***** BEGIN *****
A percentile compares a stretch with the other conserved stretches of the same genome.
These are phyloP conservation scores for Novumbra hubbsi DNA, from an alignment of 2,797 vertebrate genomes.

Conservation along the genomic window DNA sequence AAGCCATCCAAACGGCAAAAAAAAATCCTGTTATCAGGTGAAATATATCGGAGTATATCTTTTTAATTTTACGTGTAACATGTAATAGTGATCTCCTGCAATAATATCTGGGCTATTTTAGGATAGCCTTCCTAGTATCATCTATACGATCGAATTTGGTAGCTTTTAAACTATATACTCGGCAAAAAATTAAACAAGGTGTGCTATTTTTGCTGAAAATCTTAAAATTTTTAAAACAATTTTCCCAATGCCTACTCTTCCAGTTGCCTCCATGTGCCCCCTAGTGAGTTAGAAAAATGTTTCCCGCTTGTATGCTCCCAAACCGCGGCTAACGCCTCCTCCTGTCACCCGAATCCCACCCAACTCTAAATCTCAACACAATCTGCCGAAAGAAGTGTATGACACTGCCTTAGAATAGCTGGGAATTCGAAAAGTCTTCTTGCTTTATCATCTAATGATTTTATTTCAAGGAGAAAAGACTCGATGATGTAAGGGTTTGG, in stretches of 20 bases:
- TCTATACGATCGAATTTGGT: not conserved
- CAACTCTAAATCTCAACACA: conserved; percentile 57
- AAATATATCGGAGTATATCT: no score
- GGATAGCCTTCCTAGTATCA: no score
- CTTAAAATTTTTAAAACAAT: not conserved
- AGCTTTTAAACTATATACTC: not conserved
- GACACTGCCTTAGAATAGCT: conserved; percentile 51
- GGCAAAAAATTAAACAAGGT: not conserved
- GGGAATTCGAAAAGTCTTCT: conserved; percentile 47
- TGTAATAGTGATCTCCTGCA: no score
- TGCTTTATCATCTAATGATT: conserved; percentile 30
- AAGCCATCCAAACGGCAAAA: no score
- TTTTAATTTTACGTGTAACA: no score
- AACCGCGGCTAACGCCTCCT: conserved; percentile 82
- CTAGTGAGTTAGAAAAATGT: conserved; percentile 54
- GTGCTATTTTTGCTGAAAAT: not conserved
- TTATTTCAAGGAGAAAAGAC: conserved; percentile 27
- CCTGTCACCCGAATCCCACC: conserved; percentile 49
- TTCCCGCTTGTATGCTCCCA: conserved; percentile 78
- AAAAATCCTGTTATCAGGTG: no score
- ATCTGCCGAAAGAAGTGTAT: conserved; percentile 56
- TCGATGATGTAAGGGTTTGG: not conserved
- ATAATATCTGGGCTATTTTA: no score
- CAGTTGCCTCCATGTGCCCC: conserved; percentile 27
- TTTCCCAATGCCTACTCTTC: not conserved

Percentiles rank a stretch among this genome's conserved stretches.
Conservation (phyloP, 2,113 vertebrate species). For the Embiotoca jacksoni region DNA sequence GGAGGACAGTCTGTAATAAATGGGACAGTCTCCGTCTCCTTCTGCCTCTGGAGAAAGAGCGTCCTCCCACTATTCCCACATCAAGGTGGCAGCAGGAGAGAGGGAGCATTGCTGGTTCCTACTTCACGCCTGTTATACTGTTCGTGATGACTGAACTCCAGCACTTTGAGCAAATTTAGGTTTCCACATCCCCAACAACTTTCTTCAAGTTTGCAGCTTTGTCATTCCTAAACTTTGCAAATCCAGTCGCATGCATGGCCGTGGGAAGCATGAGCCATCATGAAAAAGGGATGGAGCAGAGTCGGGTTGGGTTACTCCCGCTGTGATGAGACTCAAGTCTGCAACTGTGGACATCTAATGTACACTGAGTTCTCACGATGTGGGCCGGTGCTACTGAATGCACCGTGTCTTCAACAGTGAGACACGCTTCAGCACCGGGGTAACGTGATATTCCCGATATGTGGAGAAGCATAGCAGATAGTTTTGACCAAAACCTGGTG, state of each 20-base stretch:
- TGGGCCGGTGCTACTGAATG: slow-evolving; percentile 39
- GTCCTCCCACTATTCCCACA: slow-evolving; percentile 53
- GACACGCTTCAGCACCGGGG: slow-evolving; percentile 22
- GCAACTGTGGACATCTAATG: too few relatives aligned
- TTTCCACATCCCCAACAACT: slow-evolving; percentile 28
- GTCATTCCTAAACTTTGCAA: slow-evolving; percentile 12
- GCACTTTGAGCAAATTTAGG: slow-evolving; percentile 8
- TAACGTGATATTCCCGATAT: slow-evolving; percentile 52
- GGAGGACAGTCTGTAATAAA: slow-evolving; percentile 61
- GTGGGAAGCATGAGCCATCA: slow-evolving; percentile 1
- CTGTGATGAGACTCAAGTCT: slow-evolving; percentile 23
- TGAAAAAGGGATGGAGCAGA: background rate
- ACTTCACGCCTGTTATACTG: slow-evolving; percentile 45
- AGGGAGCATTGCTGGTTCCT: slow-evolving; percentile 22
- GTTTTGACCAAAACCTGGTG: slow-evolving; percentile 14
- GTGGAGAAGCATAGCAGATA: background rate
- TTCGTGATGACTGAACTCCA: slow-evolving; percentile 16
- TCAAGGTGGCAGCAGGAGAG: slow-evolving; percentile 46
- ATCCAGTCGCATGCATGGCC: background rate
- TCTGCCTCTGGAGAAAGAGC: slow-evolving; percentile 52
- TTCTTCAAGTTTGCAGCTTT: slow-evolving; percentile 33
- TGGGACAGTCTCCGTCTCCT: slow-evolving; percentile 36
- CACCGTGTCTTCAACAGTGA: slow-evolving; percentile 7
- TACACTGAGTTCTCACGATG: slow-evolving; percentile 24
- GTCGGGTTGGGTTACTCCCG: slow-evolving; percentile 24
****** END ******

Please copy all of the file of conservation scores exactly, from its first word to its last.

A percentile compares a stretch with the other conserved stretches of the same genome.
These are phyloP conservation scores for Novumbra hubbsi DNA, from an alignment of 2,797 vertebrate genomes.

Conservation along the genomic window DNA sequence AAGCCATCCAAACGGCAAAAAAAAATCCTGTTATCAGGTGAAATATATCGGAGTATATCTTTTTAATTTTACGTGTAACATGTAATAGTGATCTCCTGCAATAATATCTGGGCTATTTTAGGATAGCCTTCCTAGTATCATCTATACGATCGAATTTGGTAGCTTTTAAACTATATACTCGGCAAAAAATTAAACAAGGTGTGCTATTTTTGCTGAAAATCTTAAAATTTTTAAAACAATTTTCCCAATGCCTACTCTTCCAGTTGCCTCCATGTGCCCCCTAGTGAGTTAGAAAAATGTTTCCCGCTTGTATGCTCCCAAACCGCGGCTAACGCCTCCTCCTGTCACCCGAATCCCACCCAACTCTAAATCTCAACACAATCTGCCGAAAGAAGTGTATGACACTGCCTTAGAATAGCTGGGAATTCGAAAAGTCTTCTTGCTTTATCATCTAATGATTTTATTTCAAGGAGAAAAGACTCGATGATGTAAGGGTTTGG, in stretches of 20 bases:
- TCTATACGATCGAATTTGGT: not conserved
- CAACTCTAAATCTCAACACA: conserved; percentile 57
- AAATATATCGGAGTATATCT: no score
- GGATAGCCTTCCTAGTATCA: no score
- CTTAAAATTTTTAAAACAAT: not conserved
- AGCTTTTAAACTATATACTC: not conserved
- GACACTGCCTTAGAATAGCT: conserved; percentile 51
- GGCAAAAAATTAAACAAGGT: not conserved
- GGGAATTCGAAAAGTCTTCT: conserved; percentile 47
- TGTAATAGTGATCTCCTGCA: no score
- TGCTTTATCATCTAATGATT: conserved; percentile 30
- AAGCCATCCAAACGGCAAAA: no score
- TTTTAATTTTACGTGTAACA: no score
- AACCGCGGCTAACGCCTCCT: conserved; percentile 82
- CTAGTGAGTTAGAAAAATGT: conserved; percentile 54
- GTGCTATTTTTGCTGAAAAT: not conserved
- TTATTTCAAGGAGAAAAGAC: conserved; percentile 27
- CCTGTCACCCGAATCCCACC: conserved; percentile 49
- TTCCCGCTTGTATGCTCCCA: conserved; percentile 78
- AAAAATCCTGTTATCAGGTG: no score
- ATCTGCCGAAAGAAGTGTAT: conserved; percentile 56
- TCGATGATGTAAGGGTTTGG: not conserved
- ATAATATCTGGGCTATTTTA: no score
- CAGTTGCCTCCATGTGCCCC: conserved; percentile 27
- TTTCCCAATGCCTACTCTTC: not conserved

Percentiles rank a stretch among this genome's conserved stretches.
Conservation (phyloP, 2,113 vertebrate species). For the Embiotoca jacksoni region DNA sequence GGAGGACAGTCTGTAATAAATGGGACAGTCTCCGTCTCCTTCTGCCTCTGGAGAAAGAGCGTCCTCCCACTATTCCCACATCAAGGTGGCAGCAGGAGAGAGGGAGCATTGCTGGTTCCTACTTCACGCCTGTTATACTGTTCGTGATGACTGAACTCCAGCACTTTGAGCAAATTTAGGTTTCCACATCCCCAACAACTTTCTTCAAGTTTGCAGCTTTGTCATTCCTAAACTTTGCAAATCCAGTCGCATGCATGGCCGTGGGAAGCATGAGCCATCATGAAAAAGGGATGGAGCAGAGTCGGGTTGGGTTACTCCCGCTGTGATGAGACTCAAGTCTGCAACTGTGGACATCTAATGTACACTGAGTTCTCACGATGTGGGCCGGTGCTACTGAATGCACCGTGTCTTCAACAGTGAGACACGCTTCAGCACCGGGGTAACGTGATATTCCCGATATGTGGAGAAGCATAGCAGATAGTTTTGACCAAAACCTGGTG, state of each 20-base stretch:
- TGGGCCGGTGCTACTGAATG: slow-evolving; percentile 39
- GTCCTCCCACTATTCCCACA: slow-evolving; percentile 53
- GACACGCTTCAGCACCGGGG: slow-evolving; percentile 22
- GCAACTGTGGACATCTAATG: too few relatives aligned
- TTTCCACATCCCCAACAACT: slow-evolving; percentile 28
- GTCATTCCTAAACTTTGCAA: slow-evolving; percentile 12
- GCACTTTGAGCAAATTTAGG: slow-evolving; percentile 8
- TAACGTGATATTCCCGATAT: slow-evolving; percentile 52
- GGAGGACAGTCTGTAATAAA: slow-evolving; percentile 61
- GTGGGAAGCATGAGCCATCA: slow-evolving; percentile 1
- CTGTGATGAGACTCAAGTCT: slow-evolving; percentile 23
- TGAAAAAGGGATGGAGCAGA: background rate
- ACTTCACGCCTGTTATACTG: slow-evolving; percentile 45
- AGGGAGCATTGCTGGTTCCT: slow-evolving; percentile 22
- GTTTTGACCAAAACCTGGTG: slow-evolving; percentile 14
- GTGGAGAAGCATAGCAGATA: background rate
- TTCGTGATGACTGAACTCCA: slow-evolving; percentile 16
- TCAAGGTGGCAGCAGGAGAG: slow-evolving; percentile 46
- ATCCAGTCGCATGCATGGCC: background rate
- TCTGCCTCTGGAGAAAGAGC: slow-evolving; percentile 52
- TTCTTCAAGTTTGCAGCTTT: slow-evolving; percentile 33
- TGGGACAGTCTCCGTCTCCT: slow-evolving; percentile 36
- CACCGTGTCTTCAACAGTGA: slow-evolving; percentile 7
- TACACTGAGTTCTCACGATG: slow-evolving; percentile 24
- GTCGGGTTGGGTTACTCCCG: slow-evolving; percentile 24